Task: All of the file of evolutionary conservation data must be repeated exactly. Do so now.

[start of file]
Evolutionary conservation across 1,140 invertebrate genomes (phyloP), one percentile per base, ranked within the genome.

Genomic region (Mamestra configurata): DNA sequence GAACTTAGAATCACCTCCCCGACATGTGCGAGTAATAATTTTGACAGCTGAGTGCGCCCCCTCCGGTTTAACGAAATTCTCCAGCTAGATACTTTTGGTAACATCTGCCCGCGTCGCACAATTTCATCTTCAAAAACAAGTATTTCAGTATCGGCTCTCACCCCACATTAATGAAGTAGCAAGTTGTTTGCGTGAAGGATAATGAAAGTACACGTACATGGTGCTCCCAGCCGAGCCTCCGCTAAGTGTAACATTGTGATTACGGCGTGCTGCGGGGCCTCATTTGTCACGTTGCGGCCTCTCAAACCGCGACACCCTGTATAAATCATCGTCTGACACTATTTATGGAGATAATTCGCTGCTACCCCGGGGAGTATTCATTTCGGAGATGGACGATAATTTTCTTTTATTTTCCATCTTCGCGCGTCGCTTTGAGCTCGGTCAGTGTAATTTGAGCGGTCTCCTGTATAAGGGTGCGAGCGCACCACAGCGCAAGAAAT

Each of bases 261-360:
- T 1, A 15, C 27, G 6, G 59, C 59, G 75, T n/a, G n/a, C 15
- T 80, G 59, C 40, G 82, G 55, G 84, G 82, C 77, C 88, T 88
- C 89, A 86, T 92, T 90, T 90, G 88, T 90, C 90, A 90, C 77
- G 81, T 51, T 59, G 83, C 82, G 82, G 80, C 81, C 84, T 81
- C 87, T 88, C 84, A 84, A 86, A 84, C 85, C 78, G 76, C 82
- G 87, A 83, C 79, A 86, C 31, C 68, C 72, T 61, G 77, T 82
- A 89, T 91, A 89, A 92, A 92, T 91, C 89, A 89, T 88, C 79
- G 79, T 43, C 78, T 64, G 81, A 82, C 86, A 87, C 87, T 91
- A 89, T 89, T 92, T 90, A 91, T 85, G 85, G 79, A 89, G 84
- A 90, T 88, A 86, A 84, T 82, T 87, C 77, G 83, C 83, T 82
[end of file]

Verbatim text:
Evolutionary conservation across 1,140 invertebrate genomes (phyloP), one percentile per base, ranked within the genome.

Genomic region (Mamestra configurata): DNA sequence GAACTTAGAATCACCTCCCCGACATGTGCGAGTAATAATTTTGACAGCTGAGTGCGCCCCCTCCGGTTTAACGAAATTCTCCAGCTAGATACTTTTGGTAACATCTGCCCGCGTCGCACAATTTCATCTTCAAAAACAAGTATTTCAGTATCGGCTCTCACCCCACATTAATGAAGTAGCAAGTTGTTTGCGTGAAGGATAATGAAAGTACACGTACATGGTGCTCCCAGCCGAGCCTCCGCTAAGTGTAACATTGTGATTACGGCGTGCTGCGGGGCCTCATTTGTCACGTTGCGGCCTCTCAAACCGCGACACCCTGTATAAATCATCGTCTGACACTATTTATGGAGATAATTCGCTGCTACCCCGGGGAGTATTCATTTCGGAGATGGACGATAATTTTCTTTTATTTTCCATCTTCGCGCGTCGCTTTGAGCTCGGTCAGTGTAATTTGAGCGGTCTCCTGTATAAGGGTGCGAGCGCACCACAGCGCAAGAAAT

Each of bases 261-360:
- T 1, A 15, C 27, G 6, G 59, C 59, G 75, T n/a, G n/a, C 15
- T 80, G 59, C 40, G 82, G 55, G 84, G 82, C 77, C 88, T 88
- C 89, A 86, T 92, T 90, T 90, G 88, T 90, C 90, A 90, C 77
- G 81, T 51, T 59, G 83, C 82, G 82, G 80, C 81, C 84, T 81
- C 87, T 88, C 84, A 84, A 86, A 84, C 85, C 78, G 76, C 82
- G 87, A 83, C 79, A 86, C 31, C 68, C 72, T 61, G 77, T 82
- A 89, T 91, A 89, A 92, A 92, T 91, C 89, A 89, T 88, C 79
- G 79, T 43, C 78, T 64, G 81, A 82, C 86, A 87, C 87, T 91
- A 89, T 89, T 92, T 90, A 91, T 85, G 85, G 79, A 89, G 84
- A 90, T 88, A 86, A 84, T 82, T 87, C 77, G 83, C 83, T 82